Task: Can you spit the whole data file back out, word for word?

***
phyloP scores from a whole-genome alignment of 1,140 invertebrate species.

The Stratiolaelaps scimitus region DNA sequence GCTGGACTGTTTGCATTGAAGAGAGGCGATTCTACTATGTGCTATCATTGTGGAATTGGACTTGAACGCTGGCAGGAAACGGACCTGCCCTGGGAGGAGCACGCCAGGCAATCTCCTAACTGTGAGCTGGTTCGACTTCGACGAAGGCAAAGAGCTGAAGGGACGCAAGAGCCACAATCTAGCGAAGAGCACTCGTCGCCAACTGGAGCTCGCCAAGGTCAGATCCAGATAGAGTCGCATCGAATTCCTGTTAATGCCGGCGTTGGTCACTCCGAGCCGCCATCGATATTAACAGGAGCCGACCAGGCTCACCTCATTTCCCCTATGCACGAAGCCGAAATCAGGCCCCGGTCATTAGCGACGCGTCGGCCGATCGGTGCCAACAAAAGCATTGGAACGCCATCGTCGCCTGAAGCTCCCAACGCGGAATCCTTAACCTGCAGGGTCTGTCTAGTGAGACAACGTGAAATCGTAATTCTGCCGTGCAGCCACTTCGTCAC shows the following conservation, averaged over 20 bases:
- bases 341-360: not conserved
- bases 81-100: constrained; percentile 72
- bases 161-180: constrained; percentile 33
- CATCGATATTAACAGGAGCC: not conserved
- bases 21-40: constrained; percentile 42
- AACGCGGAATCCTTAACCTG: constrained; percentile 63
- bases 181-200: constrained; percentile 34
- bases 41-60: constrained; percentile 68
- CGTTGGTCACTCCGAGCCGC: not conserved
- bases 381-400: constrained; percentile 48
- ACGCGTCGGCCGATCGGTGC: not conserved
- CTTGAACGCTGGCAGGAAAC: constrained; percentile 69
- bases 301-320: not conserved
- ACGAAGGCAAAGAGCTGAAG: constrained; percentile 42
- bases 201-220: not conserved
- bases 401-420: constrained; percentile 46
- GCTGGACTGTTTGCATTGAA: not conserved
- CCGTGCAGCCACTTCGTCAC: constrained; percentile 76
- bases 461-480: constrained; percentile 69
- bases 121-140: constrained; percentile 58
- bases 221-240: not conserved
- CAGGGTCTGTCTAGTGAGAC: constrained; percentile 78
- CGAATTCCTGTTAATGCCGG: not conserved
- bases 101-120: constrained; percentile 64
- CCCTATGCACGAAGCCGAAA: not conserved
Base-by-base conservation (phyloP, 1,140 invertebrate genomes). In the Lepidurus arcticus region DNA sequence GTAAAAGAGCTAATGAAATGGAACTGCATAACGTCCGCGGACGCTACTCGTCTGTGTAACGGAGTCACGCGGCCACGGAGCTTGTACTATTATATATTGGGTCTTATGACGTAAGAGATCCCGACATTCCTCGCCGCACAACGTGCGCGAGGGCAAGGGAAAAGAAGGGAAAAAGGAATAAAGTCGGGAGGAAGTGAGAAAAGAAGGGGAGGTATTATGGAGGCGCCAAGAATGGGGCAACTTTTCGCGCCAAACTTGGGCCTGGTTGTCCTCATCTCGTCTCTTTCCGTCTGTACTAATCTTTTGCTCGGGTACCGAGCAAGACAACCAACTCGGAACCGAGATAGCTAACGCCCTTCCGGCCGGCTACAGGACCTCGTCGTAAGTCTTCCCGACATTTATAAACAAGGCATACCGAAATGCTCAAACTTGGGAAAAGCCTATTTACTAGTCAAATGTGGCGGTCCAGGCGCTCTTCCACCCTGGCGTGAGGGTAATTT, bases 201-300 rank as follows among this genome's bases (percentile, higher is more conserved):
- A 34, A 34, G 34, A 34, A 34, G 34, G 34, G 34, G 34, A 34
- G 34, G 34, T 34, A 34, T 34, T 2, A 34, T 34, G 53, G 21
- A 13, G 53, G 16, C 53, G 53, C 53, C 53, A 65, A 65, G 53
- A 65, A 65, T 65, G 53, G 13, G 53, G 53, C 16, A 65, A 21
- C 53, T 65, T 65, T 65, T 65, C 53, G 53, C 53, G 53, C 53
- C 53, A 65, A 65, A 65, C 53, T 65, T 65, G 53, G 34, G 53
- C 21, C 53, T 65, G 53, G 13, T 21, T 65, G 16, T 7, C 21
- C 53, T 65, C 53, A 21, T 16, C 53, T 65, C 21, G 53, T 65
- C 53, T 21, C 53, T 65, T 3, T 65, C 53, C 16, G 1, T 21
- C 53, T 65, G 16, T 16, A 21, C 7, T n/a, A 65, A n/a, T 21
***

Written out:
phyloP scores from a whole-genome alignment of 1,140 invertebrate species.

The Stratiolaelaps scimitus region DNA sequence GCTGGACTGTTTGCATTGAAGAGAGGCGATTCTACTATGTGCTATCATTGTGGAATTGGACTTGAACGCTGGCAGGAAACGGACCTGCCCTGGGAGGAGCACGCCAGGCAATCTCCTAACTGTGAGCTGGTTCGACTTCGACGAAGGCAAAGAGCTGAAGGGACGCAAGAGCCACAATCTAGCGAAGAGCACTCGTCGCCAACTGGAGCTCGCCAAGGTCAGATCCAGATAGAGTCGCATCGAATTCCTGTTAATGCCGGCGTTGGTCACTCCGAGCCGCCATCGATATTAACAGGAGCCGACCAGGCTCACCTCATTTCCCCTATGCACGAAGCCGAAATCAGGCCCCGGTCATTAGCGACGCGTCGGCCGATCGGTGCCAACAAAAGCATTGGAACGCCATCGTCGCCTGAAGCTCCCAACGCGGAATCCTTAACCTGCAGGGTCTGTCTAGTGAGACAACGTGAAATCGTAATTCTGCCGTGCAGCCACTTCGTCAC shows the following conservation, averaged over 20 bases:
- bases 341-360: not conserved
- bases 81-100: constrained; percentile 72
- bases 161-180: constrained; percentile 33
- CATCGATATTAACAGGAGCC: not conserved
- bases 21-40: constrained; percentile 42
- AACGCGGAATCCTTAACCTG: constrained; percentile 63
- bases 181-200: constrained; percentile 34
- bases 41-60: constrained; percentile 68
- CGTTGGTCACTCCGAGCCGC: not conserved
- bases 381-400: constrained; percentile 48
- ACGCGTCGGCCGATCGGTGC: not conserved
- CTTGAACGCTGGCAGGAAAC: constrained; percentile 69
- bases 301-320: not conserved
- ACGAAGGCAAAGAGCTGAAG: constrained; percentile 42
- bases 201-220: not conserved
- bases 401-420: constrained; percentile 46
- GCTGGACTGTTTGCATTGAA: not conserved
- CCGTGCAGCCACTTCGTCAC: constrained; percentile 76
- bases 461-480: constrained; percentile 69
- bases 121-140: constrained; percentile 58
- bases 221-240: not conserved
- CAGGGTCTGTCTAGTGAGAC: constrained; percentile 78
- CGAATTCCTGTTAATGCCGG: not conserved
- bases 101-120: constrained; percentile 64
- CCCTATGCACGAAGCCGAAA: not conserved
Base-by-base conservation (phyloP, 1,140 invertebrate genomes). In the Lepidurus arcticus region DNA sequence GTAAAAGAGCTAATGAAATGGAACTGCATAACGTCCGCGGACGCTACTCGTCTGTGTAACGGAGTCACGCGGCCACGGAGCTTGTACTATTATATATTGGGTCTTATGACGTAAGAGATCCCGACATTCCTCGCCGCACAACGTGCGCGAGGGCAAGGGAAAAGAAGGGAAAAAGGAATAAAGTCGGGAGGAAGTGAGAAAAGAAGGGGAGGTATTATGGAGGCGCCAAGAATGGGGCAACTTTTCGCGCCAAACTTGGGCCTGGTTGTCCTCATCTCGTCTCTTTCCGTCTGTACTAATCTTTTGCTCGGGTACCGAGCAAGACAACCAACTCGGAACCGAGATAGCTAACGCCCTTCCGGCCGGCTACAGGACCTCGTCGTAAGTCTTCCCGACATTTATAAACAAGGCATACCGAAATGCTCAAACTTGGGAAAAGCCTATTTACTAGTCAAATGTGGCGGTCCAGGCGCTCTTCCACCCTGGCGTGAGGGTAATTT, bases 201-300 rank as follows among this genome's bases (percentile, higher is more conserved):
- A 34, A 34, G 34, A 34, A 34, G 34, G 34, G 34, G 34, A 34
- G 34, G 34, T 34, A 34, T 34, T 2, A 34, T 34, G 53, G 21
- A 13, G 53, G 16, C 53, G 53, C 53, C 53, A 65, A 65, G 53
- A 65, A 65, T 65, G 53, G 13, G 53, G 53, C 16, A 65, A 21
- C 53, T 65, T 65, T 65, T 65, C 53, G 53, C 53, G 53, C 53
- C 53, A 65, A 65, A 65, C 53, T 65, T 65, G 53, G 34, G 53
- C 21, C 53, T 65, G 53, G 13, T 21, T 65, G 16, T 7, C 21
- C 53, T 65, C 53, A 21, T 16, C 53, T 65, C 21, G 53, T 65
- C 53, T 21, C 53, T 65, T 3, T 65, C 53, C 16, G 1, T 21
- C 53, T 65, G 16, T 16, A 21, C 7, T n/a, A 65, A n/a, T 21